S. Knox, RS. Bhopal, CS. Thomson, A. Millard, A. Fraser, L. Gruer, D. Buchanan

Journal of Public Health

This article analyses in-patient rates by ethnicity in Scottish Hospitals in 2013.  It reports that the completeness of ethnicity coding on hospital admission records was 76%, a marked improvement since 2010. However, the validity of admission rates based on these data was variable across ethnic groups and further improvements are required to support monitoring of inequality.

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United States of America

Alan Weil, editor. (Health Affairs)

The American journal Health Affairs has devoted its entire February 2022 issue to the topic of racism and health in the US. The 22 Open Access articles include 11 overview and analysis papers and nine presenting original research.  While most focus on the African American experience, there are also contributions analysing the ongoing stereotyping and disadvantage affecting Native Americans and people of Asian origin.

Linked to this special issue is an interview with the eminent writer and medical ethicist, Harriet Washington, author of the influential book Medical Apartheid. You can watch it at: https://www.youtube.com/watch?v=YVPFUlRAgUU

In this news release, the APA acknowledges failures, accepts responsibility, pledges change for psychology.

GBD 2019 Police Violence US Subnational Collaborators, Lancet 

This landmark study estimates that 30,800 people died in the USA as a result of police violence in the 40 years 1980-2019 – more than twice as many as officially reported.  Age standardised rates were much higher among Blacks and Hispanics than Whites and varied greatly between states.

Editorial, Lancet 

This editorial, accompanying the above article, argues that a lack of accurate data has  been one of the major impediments to adopting a public health approach to deaths caused by police violence. Complete and accurate recording of cases, including the victim's race/ethnicity, is essential if the true extent and nature of the problem are to be seen and preventive measures taken. 

The US Centers for Disease Control and Prevention (CDC) have used Covid-19 to justify using a public health law facilitating the deportation of migrants arriving in the US from Mexico. Read here why Jamille Tellez Lieberman and Joe Amon think this is unjustified and harmful. 

M Lazo and colleagues, Drexel University.

Latino communities in Philadelphia have been disproportionately affected by both the public health and the social components of this pandemic. The Latino population of Philadelphia has seen some of the highest incidence, hospitalization, and mortality rates of all racial/ethnic groups in the city, and have had the lowest rates of testing. The Philadelphia Department of Public Health, together with multiple partners of the community responded decisively and earnestly to address the needs of the Latino population. However, disparities have remained which suggest that additional efforts will be needed to address the fundamental drivers of differential exposures and vulnerability levels.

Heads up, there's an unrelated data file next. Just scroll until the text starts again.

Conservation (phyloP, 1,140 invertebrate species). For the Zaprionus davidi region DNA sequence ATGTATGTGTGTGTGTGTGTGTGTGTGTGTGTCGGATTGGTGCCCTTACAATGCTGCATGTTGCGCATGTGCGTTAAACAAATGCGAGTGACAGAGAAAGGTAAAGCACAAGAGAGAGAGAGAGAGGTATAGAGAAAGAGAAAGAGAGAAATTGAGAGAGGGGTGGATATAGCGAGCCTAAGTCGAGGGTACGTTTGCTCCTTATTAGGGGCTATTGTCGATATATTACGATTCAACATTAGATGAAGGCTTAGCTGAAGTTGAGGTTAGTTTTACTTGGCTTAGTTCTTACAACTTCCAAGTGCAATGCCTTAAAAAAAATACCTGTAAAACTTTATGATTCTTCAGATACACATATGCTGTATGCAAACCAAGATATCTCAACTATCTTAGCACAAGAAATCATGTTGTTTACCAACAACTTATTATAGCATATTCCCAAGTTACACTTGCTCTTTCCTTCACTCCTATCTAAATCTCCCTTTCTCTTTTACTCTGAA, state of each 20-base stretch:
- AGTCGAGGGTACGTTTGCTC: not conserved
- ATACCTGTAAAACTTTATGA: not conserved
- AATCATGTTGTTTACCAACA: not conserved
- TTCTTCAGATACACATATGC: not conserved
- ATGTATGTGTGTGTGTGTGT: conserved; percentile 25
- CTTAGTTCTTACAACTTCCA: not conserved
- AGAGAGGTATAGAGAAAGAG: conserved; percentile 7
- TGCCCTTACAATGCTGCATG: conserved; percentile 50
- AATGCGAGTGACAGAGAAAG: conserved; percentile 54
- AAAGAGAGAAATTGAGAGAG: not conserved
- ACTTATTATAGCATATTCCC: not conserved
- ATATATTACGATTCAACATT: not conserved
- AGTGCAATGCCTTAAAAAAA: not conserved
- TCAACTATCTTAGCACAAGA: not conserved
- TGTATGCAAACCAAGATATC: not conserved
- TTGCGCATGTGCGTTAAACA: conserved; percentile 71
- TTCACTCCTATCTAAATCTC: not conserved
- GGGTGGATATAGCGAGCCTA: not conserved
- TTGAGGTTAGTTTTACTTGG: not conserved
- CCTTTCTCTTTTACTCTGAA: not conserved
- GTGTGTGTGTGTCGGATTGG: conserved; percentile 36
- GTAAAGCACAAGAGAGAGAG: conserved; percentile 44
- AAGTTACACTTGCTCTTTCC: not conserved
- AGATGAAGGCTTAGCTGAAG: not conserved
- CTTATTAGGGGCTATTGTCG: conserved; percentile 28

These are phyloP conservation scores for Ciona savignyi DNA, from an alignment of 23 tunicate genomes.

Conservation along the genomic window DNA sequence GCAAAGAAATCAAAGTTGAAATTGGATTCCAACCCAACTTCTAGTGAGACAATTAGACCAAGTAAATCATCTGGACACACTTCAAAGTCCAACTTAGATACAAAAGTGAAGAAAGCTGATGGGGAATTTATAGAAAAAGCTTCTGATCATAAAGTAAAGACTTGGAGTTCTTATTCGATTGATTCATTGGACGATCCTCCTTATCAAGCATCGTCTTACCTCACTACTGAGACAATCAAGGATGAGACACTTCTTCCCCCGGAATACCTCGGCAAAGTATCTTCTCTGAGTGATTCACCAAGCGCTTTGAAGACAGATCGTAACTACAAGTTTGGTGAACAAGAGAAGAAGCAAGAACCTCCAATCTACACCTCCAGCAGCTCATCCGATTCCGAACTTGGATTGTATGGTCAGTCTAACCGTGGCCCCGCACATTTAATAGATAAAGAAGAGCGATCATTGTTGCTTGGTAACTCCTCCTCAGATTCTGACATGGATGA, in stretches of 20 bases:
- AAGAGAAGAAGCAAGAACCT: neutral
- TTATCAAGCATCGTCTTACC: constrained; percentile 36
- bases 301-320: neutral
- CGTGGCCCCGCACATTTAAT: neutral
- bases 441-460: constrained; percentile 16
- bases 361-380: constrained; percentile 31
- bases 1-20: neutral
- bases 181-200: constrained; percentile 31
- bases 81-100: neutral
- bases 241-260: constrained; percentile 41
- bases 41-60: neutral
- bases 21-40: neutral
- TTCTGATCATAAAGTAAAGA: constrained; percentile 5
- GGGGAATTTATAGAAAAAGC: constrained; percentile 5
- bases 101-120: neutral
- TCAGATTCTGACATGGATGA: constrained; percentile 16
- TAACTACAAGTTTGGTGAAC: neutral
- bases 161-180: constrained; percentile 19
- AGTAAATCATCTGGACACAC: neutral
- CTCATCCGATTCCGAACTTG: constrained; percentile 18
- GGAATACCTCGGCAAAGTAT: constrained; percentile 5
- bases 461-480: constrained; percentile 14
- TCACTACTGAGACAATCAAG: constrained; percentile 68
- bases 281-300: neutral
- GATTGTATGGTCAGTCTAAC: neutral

This is a  complex, well-organised  website providing a wealth of quantitative data from twelve of  largest US cities, comparing cities, ethnic/racial groups within cities, neighbourhoods etc. Inequities abound in every dimension, showing in particular the way in which African American and Latinx/Hispanic communities have faired least well in the pandemic, but to a varying extent in different cities.

This is a collaboration between the Covid Tracking Project and the Boston University Center for Antiracism Research. It provides constantly updated data on Covid-19 cases and deaths by race and ethnicity in most US states and territories. 

This web encyclopaedia offers numerous articles about racism and health in the United States. It has a section devoted to Covid-19, including a link to the Covid Racial Data Tracker.

This report by the American Medical Association focuses on Latinx/Hispanic communities, who make up 18% of the US population but have had 33% of Covid-19 cases. It draws on information provided by 30-45 minute interviews with 16 people with knowledge and experience of how pre-existing circumstances have combined with the pandemic to impact on  Latinx communities. While arguably from too narrow a range of  spokespersons to give a complete picture, nevertheless the report achieves its aim of  providing "guidance in identifying and understanding the vulnerabilities, needs and opportunities present in the Latinx community in order to allow physicians, essential health care workers and health care organizations to serve this community in a more equitable manner."

Dolores Acevedo-Garcia and nine colleagues, Health Affairs

This study uses a composite metric to assess the neighbourhood conditions that children experience today across the US. Overall, the Child Opportunity Score for White children (73) was much higher than for Black (24) and Hispanic (33) children.  The authors conclude that to improve children’s health and well-being, the health sector must move beyond a focus on treating disease or modifying individual behaviour to a broader focus on neighbourhood conditions.

S Barber and colleagues, Drexel University

Racially segregated communities in Philadelphia are being disproportionately impacted by the COVID-19 pandemic. Neighborhoods with the highest levels of residential segregation are more likely to have structural characteristics that increase likelihood of exposure, community transmission, and mortality, making segregation a fundamental driver of racial inequities in the city. These findings have implications for both short- and long-term multi-sectoral solutions to mitigate inequities.